8. Place the jars in a closet or another cool dark place for 2 days. During this time the pickles will soften and be preserved by the saline solution, and the flavors will all meld beautifully.

9. Serve and enjoy!


Tina's Tidbits:

  • Pickling in vinegar hastens the process of souring, but your vegetables will brown faster.
  • If fresh garlic turns blue/green in the pickling jar, the garlic is very fresh or there is not enough salt in the brine.
  • Placing the pickles in the refrigerator immediately without waiting the 2 days will yield bright green and crisper pickles.

Thai Basil-Jalapeño Pesto

I created the following pesto recipe out of necessity: I had a bumper crop of Thai basil in my garden and didn't want any of it to go to waste. The pesto contains no butter or cheese, is sharp and tangy, and has a subtle Asian flavor. Toss with pasta or a favorite vegetable. It's also a great spread on a turkey sandwich.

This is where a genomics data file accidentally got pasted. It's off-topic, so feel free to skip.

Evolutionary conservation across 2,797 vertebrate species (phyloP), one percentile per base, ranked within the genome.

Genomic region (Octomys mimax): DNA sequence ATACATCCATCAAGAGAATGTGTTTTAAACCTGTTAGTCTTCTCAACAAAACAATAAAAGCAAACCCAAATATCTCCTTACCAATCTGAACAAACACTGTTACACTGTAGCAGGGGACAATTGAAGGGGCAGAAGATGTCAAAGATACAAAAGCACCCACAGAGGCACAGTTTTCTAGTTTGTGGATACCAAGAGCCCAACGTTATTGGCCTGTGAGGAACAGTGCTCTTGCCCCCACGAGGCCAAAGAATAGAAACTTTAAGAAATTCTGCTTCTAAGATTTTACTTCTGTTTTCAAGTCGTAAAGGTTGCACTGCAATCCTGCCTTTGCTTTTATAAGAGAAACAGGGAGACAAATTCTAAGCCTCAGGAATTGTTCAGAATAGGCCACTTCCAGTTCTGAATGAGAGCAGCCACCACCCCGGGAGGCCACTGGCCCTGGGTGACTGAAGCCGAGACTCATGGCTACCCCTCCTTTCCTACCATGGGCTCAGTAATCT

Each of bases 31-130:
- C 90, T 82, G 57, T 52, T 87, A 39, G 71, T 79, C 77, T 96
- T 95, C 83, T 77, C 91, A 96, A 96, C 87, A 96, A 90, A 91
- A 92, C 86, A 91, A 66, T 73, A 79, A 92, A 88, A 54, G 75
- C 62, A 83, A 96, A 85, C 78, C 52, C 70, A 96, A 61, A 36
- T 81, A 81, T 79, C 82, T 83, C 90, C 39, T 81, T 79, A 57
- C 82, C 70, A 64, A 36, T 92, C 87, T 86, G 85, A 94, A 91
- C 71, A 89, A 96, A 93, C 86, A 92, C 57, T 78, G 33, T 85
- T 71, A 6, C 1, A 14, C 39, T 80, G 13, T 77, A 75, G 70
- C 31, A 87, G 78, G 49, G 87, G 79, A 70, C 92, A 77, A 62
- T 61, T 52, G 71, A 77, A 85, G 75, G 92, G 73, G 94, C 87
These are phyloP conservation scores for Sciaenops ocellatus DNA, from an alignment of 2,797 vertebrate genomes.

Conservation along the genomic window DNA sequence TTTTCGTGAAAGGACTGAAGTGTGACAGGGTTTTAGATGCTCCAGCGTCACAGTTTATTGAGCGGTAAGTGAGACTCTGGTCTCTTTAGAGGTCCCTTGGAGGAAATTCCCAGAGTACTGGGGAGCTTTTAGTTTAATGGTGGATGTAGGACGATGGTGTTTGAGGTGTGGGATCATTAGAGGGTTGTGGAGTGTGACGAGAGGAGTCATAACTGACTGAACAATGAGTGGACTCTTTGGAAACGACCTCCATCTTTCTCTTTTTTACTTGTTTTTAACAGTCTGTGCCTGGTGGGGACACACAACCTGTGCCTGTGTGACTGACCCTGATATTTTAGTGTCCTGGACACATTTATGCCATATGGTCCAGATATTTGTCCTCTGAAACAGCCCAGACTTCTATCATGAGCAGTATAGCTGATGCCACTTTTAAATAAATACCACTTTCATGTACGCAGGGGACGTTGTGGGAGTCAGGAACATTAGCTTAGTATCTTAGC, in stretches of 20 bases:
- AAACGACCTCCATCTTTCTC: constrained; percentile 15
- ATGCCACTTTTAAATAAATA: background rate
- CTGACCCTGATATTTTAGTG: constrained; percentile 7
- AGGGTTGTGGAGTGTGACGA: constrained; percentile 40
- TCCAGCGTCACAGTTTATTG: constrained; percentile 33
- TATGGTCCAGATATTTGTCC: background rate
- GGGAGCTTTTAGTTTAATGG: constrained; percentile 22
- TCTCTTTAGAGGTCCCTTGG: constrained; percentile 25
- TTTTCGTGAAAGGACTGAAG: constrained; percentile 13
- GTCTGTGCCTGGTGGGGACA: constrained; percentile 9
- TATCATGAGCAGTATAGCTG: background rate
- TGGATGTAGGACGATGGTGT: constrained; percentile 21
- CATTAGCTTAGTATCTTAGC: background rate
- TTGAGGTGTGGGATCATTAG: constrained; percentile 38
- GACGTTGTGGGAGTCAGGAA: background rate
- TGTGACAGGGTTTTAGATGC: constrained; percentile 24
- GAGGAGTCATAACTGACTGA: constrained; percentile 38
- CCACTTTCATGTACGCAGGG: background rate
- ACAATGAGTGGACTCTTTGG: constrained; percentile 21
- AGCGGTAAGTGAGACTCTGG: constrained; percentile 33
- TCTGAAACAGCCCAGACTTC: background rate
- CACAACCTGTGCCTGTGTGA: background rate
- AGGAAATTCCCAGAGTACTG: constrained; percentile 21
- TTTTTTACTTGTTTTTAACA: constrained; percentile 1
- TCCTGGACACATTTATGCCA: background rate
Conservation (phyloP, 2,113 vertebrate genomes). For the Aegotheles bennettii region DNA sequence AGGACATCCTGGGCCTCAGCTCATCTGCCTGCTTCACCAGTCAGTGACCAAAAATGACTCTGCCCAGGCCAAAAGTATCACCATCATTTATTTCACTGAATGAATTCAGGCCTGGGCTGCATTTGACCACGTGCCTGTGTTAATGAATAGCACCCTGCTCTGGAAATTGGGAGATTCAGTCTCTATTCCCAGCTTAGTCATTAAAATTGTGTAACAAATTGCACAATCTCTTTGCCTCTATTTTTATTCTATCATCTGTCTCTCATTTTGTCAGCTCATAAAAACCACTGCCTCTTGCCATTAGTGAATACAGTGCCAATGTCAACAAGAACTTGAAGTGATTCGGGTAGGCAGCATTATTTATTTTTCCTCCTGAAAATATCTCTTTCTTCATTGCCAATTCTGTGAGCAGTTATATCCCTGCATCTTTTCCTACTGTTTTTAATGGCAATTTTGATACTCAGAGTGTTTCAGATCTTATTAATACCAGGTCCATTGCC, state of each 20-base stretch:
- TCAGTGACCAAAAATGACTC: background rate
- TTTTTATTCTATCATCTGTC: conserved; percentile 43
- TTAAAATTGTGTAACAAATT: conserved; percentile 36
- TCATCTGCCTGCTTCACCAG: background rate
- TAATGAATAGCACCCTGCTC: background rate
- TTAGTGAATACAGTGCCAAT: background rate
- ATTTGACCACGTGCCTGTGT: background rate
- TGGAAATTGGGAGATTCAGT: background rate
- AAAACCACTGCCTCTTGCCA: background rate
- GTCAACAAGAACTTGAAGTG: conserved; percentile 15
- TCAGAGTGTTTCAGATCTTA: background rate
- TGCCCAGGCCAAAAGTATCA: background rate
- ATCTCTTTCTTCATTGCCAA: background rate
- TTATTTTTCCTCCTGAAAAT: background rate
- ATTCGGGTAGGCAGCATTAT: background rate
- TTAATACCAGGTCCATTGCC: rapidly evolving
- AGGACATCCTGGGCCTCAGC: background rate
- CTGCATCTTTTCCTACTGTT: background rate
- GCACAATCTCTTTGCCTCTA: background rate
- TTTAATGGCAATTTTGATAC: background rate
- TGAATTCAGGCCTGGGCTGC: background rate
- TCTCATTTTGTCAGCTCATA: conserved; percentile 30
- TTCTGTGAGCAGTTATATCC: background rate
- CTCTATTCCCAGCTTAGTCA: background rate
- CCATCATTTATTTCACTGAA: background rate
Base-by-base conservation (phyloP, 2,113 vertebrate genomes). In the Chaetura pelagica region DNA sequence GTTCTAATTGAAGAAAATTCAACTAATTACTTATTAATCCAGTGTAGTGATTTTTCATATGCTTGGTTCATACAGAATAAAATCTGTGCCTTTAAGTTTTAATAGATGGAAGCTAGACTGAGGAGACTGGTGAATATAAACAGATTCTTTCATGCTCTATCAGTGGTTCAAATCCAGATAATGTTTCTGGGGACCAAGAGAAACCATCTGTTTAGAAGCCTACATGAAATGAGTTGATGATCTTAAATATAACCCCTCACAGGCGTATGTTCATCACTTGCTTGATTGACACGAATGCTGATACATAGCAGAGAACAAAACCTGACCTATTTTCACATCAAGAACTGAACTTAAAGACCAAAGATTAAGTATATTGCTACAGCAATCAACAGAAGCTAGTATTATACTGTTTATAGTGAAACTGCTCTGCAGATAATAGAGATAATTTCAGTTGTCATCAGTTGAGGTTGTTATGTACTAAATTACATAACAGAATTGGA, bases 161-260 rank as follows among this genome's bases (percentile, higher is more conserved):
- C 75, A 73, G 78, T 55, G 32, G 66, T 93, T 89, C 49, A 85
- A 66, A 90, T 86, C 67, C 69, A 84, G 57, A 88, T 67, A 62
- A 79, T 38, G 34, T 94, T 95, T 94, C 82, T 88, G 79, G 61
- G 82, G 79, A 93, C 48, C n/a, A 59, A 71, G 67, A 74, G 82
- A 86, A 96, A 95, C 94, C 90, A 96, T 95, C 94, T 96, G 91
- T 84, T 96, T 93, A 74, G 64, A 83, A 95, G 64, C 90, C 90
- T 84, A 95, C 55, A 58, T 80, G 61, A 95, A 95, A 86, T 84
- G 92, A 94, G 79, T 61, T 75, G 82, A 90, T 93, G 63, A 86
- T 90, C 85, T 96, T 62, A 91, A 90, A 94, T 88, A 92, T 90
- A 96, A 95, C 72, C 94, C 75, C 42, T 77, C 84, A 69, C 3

3/4 cup macadamia nuts or almonds (almonds if you're mixing by hand)
3 jalapeños, seeds and membrane removed
2 large cloves of garlic cut into quarters
2 cups firmly packed Thai basil leaves (Italian basil may be used)
3 Tablespoons unseasoned rice wine vinegar
1/3 cup extra virgin olive oil
Salt and freshly ground pepper to taste

1. Add the nuts to the processor workbowl and pulse the machine on and off until the nuts are fairly fine. Alternatively, if you do not own a processor, use a mortar and pestle to grind the nuts and basil into a paste and then add the liquid ingredients.

2. Add the jalapeño and garlic and pulse 5 times. Scrape down the sides of the bowl with a spatula.

3. Add the basil and pulse the processor another 10 times, until a coarse paste is formed.